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Boats

Egg Harbor 43

Egg Harbor 43 Sportyacht By Capt. Patrick Sciacca — October 2004

It’s All in the Lines

Twelve more inches and a newly designed hull bottom make the Egg Harbor 43 Sportyacht a bluewater contender.

   
 More of this Feature

• Part 1: Egg Harbor 43
• Part 2: Egg Harbor 43
• Egg Harbor 43 Specs
• Egg Harbor 43 Deck Plan
• Egg Harbor 43 Acceleration Curve
• Egg Harbor 43 Photo Gallery


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How much difference can one foot make? In football it could mean getting in the end zone for six points vs. falling short for a goose egg, or missing the uprights on a field goal and losing three points that could’ve won the game. When it comes to boatbuilding, one foot can be the difference between a good ride and a great ride.

It had been two years since I tested the Egg Harbor 42 on the outskirts of hurricane Gustav, so when a big northeast blow came sweeping into southern New Jersey recently, I thought it serendipitous to have a test set up on the 42’s replacement, the Egg Harbor 43 Sportyacht.

The conditions on the 43’s test day, while not the 40-plus-knot “breeze” I had with the 42, were sporty, with 20-mph winds and strong four-foot seas out on the ocean, with an occasional five-or-so-footer, too. The 43’s new prop-pocketed, modified-V hull bottom parted the head seas with authority while the optional 700-hp Caterpillar C12 diesels were at 1750 rpm and the 43 was running around 28 mph. Her bow sliced knife-like, but the true “water break” is located about one-third down the hull, where the deadrise is about 28 degrees. The 43’s relatively sharp entry made for soft landings while going into the chop, and her modified-V aft section with 16-degree deadrise made for a smooth V-shape profile going downsea, enabling the vessel to track true at cruise speed. The ride is simply sweet in the slop. Compare this to the 42, which offered a strong, albeit bumpy ride in a chop and whose hull, which ended in a nine-degree transom deadrise, wasn’t as forgiving off a wave.

Of course it’s not just the sharp entry angles and running attitude that make the 43 an attractive package for the offshore angler who Egg Harbor is targeting with this boat. You need to know that her construction backs up the lines. The hull is comprised of hand-laid solid fiberglass below the waterline, with Divinycell coring used in the hull sides, decks, and hardtop.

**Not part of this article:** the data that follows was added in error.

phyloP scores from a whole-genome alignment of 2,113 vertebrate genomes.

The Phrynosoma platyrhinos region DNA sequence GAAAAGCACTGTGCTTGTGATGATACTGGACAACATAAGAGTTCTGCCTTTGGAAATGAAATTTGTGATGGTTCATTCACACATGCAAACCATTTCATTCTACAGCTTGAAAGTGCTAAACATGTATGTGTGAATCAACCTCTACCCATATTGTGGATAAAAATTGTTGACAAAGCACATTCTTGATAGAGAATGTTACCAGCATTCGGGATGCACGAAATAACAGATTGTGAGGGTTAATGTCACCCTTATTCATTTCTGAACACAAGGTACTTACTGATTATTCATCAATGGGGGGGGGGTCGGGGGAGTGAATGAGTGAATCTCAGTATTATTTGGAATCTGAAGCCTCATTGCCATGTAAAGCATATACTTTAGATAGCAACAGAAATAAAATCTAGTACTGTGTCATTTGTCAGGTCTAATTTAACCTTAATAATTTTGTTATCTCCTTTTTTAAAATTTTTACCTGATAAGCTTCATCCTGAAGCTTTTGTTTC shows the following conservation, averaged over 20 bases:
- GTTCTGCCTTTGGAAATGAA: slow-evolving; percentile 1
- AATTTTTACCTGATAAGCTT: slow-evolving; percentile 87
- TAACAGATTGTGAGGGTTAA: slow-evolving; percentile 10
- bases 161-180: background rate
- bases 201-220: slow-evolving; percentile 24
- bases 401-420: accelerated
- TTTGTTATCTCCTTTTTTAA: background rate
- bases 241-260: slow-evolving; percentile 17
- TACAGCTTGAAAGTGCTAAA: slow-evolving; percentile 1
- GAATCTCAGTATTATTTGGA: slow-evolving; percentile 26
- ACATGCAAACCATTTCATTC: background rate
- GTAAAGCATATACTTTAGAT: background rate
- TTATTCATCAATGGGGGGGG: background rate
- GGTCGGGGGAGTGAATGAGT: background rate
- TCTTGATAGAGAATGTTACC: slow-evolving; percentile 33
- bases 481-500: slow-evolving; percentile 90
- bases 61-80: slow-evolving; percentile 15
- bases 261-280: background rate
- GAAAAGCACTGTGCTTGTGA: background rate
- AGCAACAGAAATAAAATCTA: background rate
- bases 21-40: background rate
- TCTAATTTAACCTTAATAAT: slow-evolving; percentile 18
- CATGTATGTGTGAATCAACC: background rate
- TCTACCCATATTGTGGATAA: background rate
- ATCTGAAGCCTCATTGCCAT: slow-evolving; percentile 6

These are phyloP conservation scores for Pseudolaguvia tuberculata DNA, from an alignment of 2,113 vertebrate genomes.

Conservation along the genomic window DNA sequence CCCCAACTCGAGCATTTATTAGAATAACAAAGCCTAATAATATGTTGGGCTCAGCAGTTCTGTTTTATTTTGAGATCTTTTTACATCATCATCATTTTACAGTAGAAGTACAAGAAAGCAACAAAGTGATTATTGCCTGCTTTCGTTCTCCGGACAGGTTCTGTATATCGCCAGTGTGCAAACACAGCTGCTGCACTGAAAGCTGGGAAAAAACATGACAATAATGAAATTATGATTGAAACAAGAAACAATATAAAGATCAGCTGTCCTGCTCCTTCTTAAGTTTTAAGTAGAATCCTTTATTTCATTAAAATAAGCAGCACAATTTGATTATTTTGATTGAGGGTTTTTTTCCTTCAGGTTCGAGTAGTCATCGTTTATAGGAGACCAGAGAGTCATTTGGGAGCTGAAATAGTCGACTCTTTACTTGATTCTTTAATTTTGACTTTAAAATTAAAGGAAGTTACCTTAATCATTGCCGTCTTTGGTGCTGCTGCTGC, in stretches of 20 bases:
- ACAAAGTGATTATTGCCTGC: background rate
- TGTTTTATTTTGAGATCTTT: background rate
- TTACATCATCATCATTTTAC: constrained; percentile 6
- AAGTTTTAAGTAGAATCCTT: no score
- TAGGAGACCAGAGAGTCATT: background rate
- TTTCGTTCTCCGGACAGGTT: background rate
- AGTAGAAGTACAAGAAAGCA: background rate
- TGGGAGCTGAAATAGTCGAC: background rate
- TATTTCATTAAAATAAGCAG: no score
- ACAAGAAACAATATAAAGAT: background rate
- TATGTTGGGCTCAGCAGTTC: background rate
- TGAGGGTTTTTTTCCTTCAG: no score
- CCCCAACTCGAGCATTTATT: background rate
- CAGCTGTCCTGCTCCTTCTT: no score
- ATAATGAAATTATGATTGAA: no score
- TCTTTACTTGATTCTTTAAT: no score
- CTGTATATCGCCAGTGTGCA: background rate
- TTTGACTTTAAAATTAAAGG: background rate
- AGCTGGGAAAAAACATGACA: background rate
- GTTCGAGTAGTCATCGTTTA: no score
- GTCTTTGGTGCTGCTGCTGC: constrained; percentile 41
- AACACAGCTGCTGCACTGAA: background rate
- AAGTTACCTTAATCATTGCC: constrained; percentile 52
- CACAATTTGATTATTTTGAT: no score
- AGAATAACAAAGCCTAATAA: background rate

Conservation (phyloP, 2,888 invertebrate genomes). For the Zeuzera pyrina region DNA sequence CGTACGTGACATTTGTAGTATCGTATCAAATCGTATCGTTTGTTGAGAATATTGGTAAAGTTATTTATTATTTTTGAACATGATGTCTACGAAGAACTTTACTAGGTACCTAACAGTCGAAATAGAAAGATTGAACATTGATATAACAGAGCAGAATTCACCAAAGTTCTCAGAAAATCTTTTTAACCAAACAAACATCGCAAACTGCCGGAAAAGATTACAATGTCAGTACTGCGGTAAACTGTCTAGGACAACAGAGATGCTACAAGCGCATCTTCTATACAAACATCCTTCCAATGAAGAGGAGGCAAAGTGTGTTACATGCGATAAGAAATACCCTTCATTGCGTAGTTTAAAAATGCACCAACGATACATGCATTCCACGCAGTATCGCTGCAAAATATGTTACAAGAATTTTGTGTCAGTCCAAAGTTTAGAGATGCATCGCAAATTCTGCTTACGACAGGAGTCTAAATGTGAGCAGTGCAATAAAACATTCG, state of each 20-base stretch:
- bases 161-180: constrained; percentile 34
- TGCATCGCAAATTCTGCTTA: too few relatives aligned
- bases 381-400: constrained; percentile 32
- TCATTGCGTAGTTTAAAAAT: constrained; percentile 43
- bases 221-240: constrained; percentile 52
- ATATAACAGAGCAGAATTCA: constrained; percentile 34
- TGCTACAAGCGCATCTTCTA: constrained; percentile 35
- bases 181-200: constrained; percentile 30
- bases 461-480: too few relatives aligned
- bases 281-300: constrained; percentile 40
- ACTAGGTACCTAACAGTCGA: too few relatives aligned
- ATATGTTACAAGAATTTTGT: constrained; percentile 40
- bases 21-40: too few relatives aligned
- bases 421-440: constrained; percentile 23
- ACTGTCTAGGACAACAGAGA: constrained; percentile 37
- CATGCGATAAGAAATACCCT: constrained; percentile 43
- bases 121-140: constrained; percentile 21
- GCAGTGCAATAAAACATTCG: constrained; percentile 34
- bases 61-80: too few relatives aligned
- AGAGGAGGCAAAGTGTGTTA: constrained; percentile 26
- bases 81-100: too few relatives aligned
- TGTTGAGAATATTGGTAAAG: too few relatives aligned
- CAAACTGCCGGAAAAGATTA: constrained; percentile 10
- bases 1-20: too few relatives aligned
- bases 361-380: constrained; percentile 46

The 43 cut the chop nicely and performed well during speed trials on calm water in the back bays. My test boat made an average top speed of 41 mph at 2333 rpm with a 64.8-gph fuel burn. At 2000 rpm she made a comfortable cruise of 34.3 mph with a fuel burn of 44 gph. I suspect that the last trickle of her top-end speed was missing, as the engines were only showing a 92-percent load at WOT on the Cat Marine Power Display (MPD). I think adding some wheel to the four-blade nibrals (27x38) could get the boat and her powerplants in synch and slightly affect fuel burn, too. The 43 still has impressive range for deep-water anglers: 440 statute miles at cruise, 359 miles at WOT.

This boat is run from the comfort of the flying-bridge helm, which I found to have quick-responding Teleflex hydraulic steering (power-assist is optional). When I turned the wheel, the 43 reacted in real time. In addition, the Kobelt single-lever electronic controls feature a solid detent and offer a smooth transition when throttling through the Cats’ rpm range. Aside from easy handling and clean sightlines at all speeds, this helm boasts a retractable electronics console (the 42’s console was fixed). There’s space here for those MPDs as well as a couple of 12-inch or larger displays, your VHF, and perhaps even a SSB. This may not be earth-shattering news to some, but Egg Harbor built the console to be spacious enough to permit eliminating the overhead electronics box from the hardtop.

Next page > Part 2: The 43 offers a solid ride in sloppy seas and strong performance when it’s calm. > Page 1, 2, 3, 4, 5, 6

This article originally appeared in the September 2004 issue of Power & Motoryacht magazine.

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